I wondered for a long time if I wasn’t doing a similar thing. Thanks for the reminder that “it’s okay” to write those stories, because they matter too.

    2. Exactly.

      To everyone. I’m a romance writer as well — apparently, romantic comedy! Remember, people will always want to tell you what you should be writing…don’t listen, unless, of course, they’re right!

  3. Such a great post, Amy! What we’d like to write, as opposed to what naturally flows from us, may be two very different things. I hadn’t looked at it in this way before, but it makes perfect sense.

    1. Nadja, I think what we would end up wanting to write would be our natural voice — if we let it flow. Yet, that big old SHOULD always pops up. This is what I should write like, etc. Remember to be true.

  4. Oh my goodness Amy! This helps me out so much. I’ve wanted to write about beautiful pretty things for years, but instead everything I sit down to write is gritty and dark. And I’ve always been a little upset about that, but I never considered the fact that is part of my writing voice. Thank you so much for this post. It really illuminates the myth of what I have thought for years and shows me the truth.

    1. Oh, Jayrodpg, sheesh, give yourself a break. Let all that stuff flow — see what happens. The author I wrote about is wonderful and bright and shiny — funny and bright, it’s just her voice that’s dark and brooding. I see you as a light filled person, so don’t be down on yourself for writing dark. Go with it. See what happens.

  5. That was very insightful, and concise! Thank you for not rambling.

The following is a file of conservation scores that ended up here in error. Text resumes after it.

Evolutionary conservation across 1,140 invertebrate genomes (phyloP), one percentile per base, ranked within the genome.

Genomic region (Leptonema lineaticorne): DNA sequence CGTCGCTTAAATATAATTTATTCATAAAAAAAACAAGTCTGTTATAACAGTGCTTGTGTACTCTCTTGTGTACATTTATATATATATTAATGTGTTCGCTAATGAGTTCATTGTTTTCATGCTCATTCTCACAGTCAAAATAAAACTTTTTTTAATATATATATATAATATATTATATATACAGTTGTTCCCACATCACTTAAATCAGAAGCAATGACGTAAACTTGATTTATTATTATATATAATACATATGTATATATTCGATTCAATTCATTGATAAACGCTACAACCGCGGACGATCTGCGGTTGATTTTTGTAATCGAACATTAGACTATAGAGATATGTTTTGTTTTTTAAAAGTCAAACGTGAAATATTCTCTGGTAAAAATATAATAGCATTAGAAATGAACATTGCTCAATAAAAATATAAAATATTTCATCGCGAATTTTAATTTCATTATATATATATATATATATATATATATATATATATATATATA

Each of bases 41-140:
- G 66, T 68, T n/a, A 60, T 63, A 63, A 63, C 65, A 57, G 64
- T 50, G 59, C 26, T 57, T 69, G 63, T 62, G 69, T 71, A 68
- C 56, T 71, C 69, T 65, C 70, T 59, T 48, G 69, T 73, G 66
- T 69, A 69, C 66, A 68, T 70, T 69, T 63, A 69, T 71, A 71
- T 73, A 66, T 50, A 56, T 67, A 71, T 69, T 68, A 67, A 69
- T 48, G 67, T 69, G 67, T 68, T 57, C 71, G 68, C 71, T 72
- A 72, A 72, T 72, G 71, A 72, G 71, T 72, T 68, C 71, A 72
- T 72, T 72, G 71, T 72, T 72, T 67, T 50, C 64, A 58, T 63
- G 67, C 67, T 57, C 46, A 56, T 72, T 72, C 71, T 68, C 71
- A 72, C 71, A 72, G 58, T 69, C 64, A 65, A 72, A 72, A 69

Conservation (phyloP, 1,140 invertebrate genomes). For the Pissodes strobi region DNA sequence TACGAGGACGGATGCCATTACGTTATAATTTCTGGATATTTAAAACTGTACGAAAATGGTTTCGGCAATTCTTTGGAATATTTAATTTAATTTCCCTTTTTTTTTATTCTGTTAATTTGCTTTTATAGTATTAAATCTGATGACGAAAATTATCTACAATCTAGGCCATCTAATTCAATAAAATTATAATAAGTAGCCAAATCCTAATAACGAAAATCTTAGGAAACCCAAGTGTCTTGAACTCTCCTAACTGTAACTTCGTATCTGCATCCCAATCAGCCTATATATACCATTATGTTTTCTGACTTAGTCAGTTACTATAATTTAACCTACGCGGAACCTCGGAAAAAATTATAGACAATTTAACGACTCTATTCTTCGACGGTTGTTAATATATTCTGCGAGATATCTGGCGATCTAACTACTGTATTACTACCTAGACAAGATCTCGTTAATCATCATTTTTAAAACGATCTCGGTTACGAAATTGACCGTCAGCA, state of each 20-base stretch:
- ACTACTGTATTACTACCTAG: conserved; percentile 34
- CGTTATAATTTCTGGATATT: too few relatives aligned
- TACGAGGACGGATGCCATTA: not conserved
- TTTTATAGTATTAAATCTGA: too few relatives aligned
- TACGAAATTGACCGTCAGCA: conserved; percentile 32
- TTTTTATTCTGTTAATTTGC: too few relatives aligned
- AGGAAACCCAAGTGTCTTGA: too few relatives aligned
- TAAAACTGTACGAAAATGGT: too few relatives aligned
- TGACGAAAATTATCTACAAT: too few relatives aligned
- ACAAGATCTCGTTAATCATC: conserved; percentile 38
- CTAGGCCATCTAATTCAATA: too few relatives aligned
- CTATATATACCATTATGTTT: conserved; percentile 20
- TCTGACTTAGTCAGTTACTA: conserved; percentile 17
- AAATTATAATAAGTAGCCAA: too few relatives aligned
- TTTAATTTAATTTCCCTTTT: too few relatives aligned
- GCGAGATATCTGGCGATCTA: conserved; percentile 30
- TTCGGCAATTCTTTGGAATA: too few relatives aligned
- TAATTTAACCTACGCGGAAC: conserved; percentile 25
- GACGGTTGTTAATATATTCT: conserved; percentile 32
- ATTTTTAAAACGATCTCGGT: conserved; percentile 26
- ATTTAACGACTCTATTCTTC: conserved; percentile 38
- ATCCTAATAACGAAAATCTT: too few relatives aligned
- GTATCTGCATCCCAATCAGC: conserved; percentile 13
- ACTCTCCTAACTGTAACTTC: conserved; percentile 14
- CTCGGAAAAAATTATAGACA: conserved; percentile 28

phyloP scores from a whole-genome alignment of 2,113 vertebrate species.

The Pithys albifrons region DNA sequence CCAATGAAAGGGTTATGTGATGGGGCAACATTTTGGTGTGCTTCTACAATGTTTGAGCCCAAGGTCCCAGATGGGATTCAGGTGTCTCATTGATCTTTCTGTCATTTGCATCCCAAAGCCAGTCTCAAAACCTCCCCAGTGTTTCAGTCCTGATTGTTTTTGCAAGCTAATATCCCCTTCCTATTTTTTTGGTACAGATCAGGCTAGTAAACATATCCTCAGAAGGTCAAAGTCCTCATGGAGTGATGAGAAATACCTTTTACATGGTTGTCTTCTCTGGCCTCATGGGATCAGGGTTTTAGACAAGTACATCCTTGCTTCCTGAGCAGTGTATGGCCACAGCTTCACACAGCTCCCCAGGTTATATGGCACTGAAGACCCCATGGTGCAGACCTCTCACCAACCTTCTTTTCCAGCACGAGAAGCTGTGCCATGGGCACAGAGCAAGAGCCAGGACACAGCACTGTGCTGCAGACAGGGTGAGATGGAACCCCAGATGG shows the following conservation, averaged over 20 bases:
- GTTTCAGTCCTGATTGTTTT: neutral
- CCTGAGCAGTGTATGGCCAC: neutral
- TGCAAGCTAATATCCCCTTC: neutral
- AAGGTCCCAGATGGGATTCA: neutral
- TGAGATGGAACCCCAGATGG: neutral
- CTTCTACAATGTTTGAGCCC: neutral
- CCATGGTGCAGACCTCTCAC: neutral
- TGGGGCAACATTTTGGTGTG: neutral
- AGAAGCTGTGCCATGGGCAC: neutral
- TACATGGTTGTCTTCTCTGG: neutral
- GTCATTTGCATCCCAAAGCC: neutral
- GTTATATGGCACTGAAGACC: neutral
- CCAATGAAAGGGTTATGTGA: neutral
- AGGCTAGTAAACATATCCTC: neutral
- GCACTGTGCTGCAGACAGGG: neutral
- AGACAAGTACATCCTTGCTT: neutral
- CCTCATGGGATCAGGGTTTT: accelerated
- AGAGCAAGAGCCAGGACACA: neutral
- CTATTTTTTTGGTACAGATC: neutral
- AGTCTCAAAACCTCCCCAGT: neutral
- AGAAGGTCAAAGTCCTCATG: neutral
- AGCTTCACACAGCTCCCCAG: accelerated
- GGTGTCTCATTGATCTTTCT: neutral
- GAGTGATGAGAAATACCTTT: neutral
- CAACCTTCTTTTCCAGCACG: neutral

I’ve been confused about this lately. Many of my shorts or my random posts come out light and humorous. But when I’m working on a novel, the humor rarely shows. I’m not sure why that is, but I’m not willing to force it.

  6. I love this! When I first entered the publishing world, I felt like all the signs pointed to writing something that was marketable, something agents could sell. I’m so glad I stuck with my voice, although I’m still discovering it in large part.

    Thanks for a great and inspiring post, Amy!

  7. Oh Tia, I think you’ll continue to discover your voice. And there’s nothing that says it might not change! You sound as if you’d go with it changing as well. Good for you. Thanks for stopping by!

  8. Amy, I agree wholeheartedly. It’s funny because I write both, depending on how long or short the piece is. But I ENJOY the lighthearted, funny pieces sooooo much more. I’ve had to really fight with my voice a bit on the whole subject. Eventually (when I got out of my own way) the lighter side triumphed.

    No wonder I like you so dang much, eh??

  9. Amy, you have hit the proverbial nail on the head with this post –how very true. 🙂 Every time I sit down to write something light-hearted and warming (through rose-tinted glasses) I struggle -I mean hugely; this peeved me off big-style and I kept fighting against it (obviously that was a wrong thing to do). It’s only recently I’ve decided to let things flow the way they want -and like you say in your post, my voice knows what it wants to write and airy-fairy does not seem to be part of its vocabulary. 🙂

    Thanks for a great post!